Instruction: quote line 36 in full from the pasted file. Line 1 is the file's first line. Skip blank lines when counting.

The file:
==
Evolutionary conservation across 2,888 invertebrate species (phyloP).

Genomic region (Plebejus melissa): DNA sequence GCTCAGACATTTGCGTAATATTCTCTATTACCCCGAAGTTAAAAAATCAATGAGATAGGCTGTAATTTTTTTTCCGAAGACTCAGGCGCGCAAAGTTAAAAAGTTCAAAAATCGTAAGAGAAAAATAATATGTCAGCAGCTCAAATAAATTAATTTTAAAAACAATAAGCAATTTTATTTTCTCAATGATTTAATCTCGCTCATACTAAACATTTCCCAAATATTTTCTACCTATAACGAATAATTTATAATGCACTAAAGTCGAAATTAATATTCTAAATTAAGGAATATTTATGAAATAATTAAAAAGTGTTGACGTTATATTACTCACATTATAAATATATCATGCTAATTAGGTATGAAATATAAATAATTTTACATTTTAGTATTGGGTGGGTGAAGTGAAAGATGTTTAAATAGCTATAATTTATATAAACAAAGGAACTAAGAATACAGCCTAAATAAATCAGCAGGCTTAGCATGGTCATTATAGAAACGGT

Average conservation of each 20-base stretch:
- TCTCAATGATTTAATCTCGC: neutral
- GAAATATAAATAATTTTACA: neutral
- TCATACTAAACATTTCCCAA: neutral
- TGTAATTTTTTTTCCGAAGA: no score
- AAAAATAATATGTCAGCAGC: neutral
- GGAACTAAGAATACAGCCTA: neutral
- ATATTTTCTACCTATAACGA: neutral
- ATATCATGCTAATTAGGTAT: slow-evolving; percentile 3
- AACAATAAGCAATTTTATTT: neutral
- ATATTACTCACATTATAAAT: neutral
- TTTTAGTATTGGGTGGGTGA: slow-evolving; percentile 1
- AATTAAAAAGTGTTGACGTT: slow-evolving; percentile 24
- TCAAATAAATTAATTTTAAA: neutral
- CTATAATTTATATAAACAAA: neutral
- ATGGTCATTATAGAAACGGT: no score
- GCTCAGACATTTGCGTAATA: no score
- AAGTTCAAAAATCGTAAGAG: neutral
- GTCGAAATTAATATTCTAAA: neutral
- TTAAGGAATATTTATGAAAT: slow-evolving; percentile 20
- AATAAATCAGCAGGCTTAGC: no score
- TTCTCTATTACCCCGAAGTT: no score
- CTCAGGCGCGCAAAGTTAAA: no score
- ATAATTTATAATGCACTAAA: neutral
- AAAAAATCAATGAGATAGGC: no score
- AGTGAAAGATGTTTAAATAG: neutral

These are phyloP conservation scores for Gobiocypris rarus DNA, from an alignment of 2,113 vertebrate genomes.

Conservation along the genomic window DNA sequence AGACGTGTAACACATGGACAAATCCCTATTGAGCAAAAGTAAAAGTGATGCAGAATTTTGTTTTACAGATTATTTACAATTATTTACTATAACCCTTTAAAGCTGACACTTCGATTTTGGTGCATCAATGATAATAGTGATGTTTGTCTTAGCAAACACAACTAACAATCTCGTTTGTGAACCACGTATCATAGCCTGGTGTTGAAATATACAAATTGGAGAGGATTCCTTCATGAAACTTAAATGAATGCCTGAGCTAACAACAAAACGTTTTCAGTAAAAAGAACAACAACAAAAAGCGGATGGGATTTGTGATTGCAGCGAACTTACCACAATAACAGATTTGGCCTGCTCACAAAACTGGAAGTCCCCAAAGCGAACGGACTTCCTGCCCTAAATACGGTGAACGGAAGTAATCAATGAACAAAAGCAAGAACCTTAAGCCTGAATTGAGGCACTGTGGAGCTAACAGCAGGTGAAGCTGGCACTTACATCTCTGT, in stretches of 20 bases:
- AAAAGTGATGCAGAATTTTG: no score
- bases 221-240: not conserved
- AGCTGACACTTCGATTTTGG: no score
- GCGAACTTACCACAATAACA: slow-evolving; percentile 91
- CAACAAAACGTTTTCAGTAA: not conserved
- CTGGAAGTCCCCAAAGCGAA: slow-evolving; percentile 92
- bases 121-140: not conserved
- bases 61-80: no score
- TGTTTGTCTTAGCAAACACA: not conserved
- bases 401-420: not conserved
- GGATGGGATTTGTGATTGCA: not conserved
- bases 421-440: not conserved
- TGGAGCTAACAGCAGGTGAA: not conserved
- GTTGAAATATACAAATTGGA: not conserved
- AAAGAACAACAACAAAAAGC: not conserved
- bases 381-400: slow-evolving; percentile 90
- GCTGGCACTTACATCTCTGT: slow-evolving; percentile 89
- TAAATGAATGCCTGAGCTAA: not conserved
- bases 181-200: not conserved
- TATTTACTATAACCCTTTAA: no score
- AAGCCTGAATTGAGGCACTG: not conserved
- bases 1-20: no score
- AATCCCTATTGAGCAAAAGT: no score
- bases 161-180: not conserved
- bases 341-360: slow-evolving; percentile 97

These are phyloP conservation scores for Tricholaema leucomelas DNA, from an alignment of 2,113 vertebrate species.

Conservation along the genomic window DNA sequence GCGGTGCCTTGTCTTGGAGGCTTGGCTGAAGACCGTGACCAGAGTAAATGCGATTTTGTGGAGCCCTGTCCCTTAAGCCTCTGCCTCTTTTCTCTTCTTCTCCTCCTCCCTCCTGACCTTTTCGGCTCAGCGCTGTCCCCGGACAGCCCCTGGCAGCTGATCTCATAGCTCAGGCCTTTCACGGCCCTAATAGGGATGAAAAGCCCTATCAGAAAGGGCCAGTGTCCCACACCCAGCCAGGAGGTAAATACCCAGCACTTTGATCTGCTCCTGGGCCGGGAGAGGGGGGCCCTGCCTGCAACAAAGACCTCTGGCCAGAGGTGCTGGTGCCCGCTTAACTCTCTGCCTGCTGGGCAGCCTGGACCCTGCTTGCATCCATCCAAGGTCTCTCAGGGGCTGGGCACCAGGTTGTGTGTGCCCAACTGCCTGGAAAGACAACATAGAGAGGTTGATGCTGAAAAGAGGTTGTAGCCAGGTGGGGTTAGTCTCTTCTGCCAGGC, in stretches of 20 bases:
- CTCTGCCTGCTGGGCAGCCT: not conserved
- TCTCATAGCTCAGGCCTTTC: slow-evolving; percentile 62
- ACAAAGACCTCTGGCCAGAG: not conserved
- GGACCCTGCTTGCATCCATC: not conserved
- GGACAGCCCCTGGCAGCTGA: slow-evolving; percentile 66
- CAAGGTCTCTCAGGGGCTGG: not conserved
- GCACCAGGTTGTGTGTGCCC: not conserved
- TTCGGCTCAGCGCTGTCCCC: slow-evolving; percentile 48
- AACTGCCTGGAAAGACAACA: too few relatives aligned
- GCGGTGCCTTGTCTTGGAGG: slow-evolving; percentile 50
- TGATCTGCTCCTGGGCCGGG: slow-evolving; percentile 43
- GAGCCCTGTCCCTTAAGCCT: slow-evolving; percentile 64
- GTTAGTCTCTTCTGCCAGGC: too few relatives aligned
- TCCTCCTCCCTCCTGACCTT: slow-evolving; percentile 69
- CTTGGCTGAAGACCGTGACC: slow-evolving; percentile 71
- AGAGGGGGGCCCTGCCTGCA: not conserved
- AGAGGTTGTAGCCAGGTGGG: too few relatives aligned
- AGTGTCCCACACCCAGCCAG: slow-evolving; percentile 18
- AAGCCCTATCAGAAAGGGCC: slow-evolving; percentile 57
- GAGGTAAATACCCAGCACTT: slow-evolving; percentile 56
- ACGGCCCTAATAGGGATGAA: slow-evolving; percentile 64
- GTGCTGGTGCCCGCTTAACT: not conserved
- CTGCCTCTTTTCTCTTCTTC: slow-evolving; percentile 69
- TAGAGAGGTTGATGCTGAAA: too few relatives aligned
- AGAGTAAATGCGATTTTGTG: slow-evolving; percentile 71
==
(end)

- CTGGAAGTCCCCAAAGCGAA: slow-evolving; percentile 92